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02/11/88 the People Ex Rel. E. v. the City of Highland Park

February 11, 1988

THE PEOPLE EX REL. E. ALLEN BERNARDI, DIRECTOR OF LABOR, APPELLANT

v.

THE CITY OF HIGHLAND PARK ET AL., APPELLEES

THE PREVAILING WAGE ACT WAS ENACTED IN 1941, EARLIER VERSIONS HAVING BEEN DECLARED UNCONSTITUTIONAL. (SEE REID

v.

SMITH (1940), 375 ILL. 147; MAYHEW

v.

NELSON (1931), 346 ILL. 381.) SECTION 1 OF THE ACT DECLARES:



SUPREME COURT OF ILLINOIS

520 N.E.2d 316, 121 Ill. 2d 1, 117 Ill. Dec. 155 1988.IL.189

Appeal from the Appellate Court for the Second District; heard in that court on appeal from the Circuit Court of Lake County, the Hon. Jack Hoogasian, Judge, presiding.

APPELLATE Judges:

JUSTICE SIMON delivered the opinion of the court. JUSTICE MILLER, Dissenting. MORAN, C.J., and RYAN, J., join in this Dissent.

DECISION OF THE COURT DELIVERED BY THE HONORABLE JUDGE SIMON

The principal issue in this appeal is whether a home rule municipality must conform to the requirements of "An Act regulating wages of laborers, mechanics and other workers employed in any public works . . ." (Ill. Rev. Stat. 1985, ch. 48, pars. 39s-1 through 39s-12) (Prevailing Wage Act) in seeking bids and awarding contracts for public works projects. The Illinois Department of Labor, through its Director, brought this action in the circuit court of Lake County to enjoin defendant City of Highland Park from awarding a contract for a public works project without first complying with the provisions of the Prevailing Wage Act. The circuit Judge dismissed the action, holding that the city, as a home rule unit, could choose not to follow the Act. The appellate court affirmed that decision (135 Ill. App. 3d 580), and we allowed the Director's petition for leave to appeal (103 Ill. 2d R. 315(a)). This court filed an opinion on November 20, 1986, holding that as an exercise of its home rule authority, Highland Park could abrogate the Prevailing Wage Act. On rehearing and reconsideration of its earlier opinion, this court now concludes that the Prevailing Wage Act addresses issues pertaining to statewide rather than local affairs, and as a consequence, Highland Park had no choice but to comply with the statute's requirements.

The facts in this case are not in dispute. On December 29, 1983, the City of Highland Park issued contract specifications for a public works project involving the George B. Prindle Water Treatment Plant. The plant draws its supply from Lake Michigan, and the project called for an intake line serving the plant to be cleaned and then extended some distance into a deeper part of the lake; the purposes of this work were to improve the quality of the water drawn into the plant and to prevent the intake line from freezing, as it had done in the past, threatening the supply of water to the five communities and 70,000 residents served by the plant. Following an investigation into the matter, the Director filed a complaint on February 10, 1984, for injunctive and other relief. The complaint alleged that the city was in violation of the Act by failing to ascertain the local level of wages or adopt the Department's figures, by failing to specify the prevailing wages in the call for bids, and by failing to inform the bidders that they would be required to pay the prevailing rates to workers on the project. The Prevailing Wage Act requires that wages on public works projects correspond to those paid generally on public works projects in the county. Apparently the city council intended to award the contract at its next meeting to the successful bidder, defendant Durocher Dock & Dredge Corporation, and the circuit Judge granted the Director's motion for a temporary restraining order.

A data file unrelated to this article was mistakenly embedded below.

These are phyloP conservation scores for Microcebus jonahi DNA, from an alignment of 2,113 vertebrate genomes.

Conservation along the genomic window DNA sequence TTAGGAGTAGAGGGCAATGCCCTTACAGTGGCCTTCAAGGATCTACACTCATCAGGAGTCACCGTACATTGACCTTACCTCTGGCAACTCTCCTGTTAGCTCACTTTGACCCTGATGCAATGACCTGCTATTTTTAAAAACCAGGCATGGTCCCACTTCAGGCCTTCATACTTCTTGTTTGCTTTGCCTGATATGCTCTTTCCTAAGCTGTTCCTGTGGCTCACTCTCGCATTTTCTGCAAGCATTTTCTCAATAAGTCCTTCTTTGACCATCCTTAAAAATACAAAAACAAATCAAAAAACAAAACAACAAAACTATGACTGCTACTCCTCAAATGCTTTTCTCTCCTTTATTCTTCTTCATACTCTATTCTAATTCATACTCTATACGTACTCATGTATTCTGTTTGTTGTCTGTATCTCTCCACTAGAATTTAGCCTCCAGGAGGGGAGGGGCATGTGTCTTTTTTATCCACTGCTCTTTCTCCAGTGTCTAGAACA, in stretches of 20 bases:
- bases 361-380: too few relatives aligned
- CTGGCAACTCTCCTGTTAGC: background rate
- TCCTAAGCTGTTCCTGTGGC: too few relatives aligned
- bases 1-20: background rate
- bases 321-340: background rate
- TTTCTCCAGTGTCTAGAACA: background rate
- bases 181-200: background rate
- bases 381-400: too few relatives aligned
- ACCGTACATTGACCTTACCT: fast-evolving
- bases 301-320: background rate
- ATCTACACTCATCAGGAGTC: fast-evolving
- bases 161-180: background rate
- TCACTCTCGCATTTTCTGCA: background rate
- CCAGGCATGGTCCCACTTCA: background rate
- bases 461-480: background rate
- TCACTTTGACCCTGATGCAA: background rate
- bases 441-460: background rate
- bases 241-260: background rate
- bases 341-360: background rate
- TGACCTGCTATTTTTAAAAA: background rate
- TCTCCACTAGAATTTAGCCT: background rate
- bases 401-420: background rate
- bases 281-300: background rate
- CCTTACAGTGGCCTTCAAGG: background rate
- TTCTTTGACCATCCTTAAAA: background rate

The city and Durocher admitted that the Prevailing Wage Act had not been complied with, but they contended that the city, as a home rule unit, was not required to comply with the Act. The parties stipulated that the city's failure to refer to the Act in the specifications for the project was "neither a negligent omission nor an error" and that "payment of wages involved with and as prescribed by the Act will result in increased costs to the city for the construction of the water intake extension." The parties also stipulated "[t]hat from and after July 1, 1971, the effective date of the Constitution of Illinois of 1970, the City has not and never has taken the steps which it asserts a non-home rule unit must take and which the Department asserts all public agencies must take to comply with the terms, conditions and regulations of the Act."

The circuit Judge later denied the Director's request for a preliminary injunction, dissolved the temporary restraining order that had been issued earlier, and dismissed the Director's action. Finding that the intake extension project for the water-treatment plant was essentially a municipal affair, the circuit Judge reasoned that it was within the scope of the city's home rule authority to decide not to comply with the Prevailing Wage Act in contracting for the work; the court noted too that the legislature had not expressed an intent to preempt home rule authority in this area. The circuit Judge also believed that the city was not required to pass an ordinance to effect an exercise of its home rule authority. The appellate court affirmed the circuit court's decision, relying essentially on the same reasons.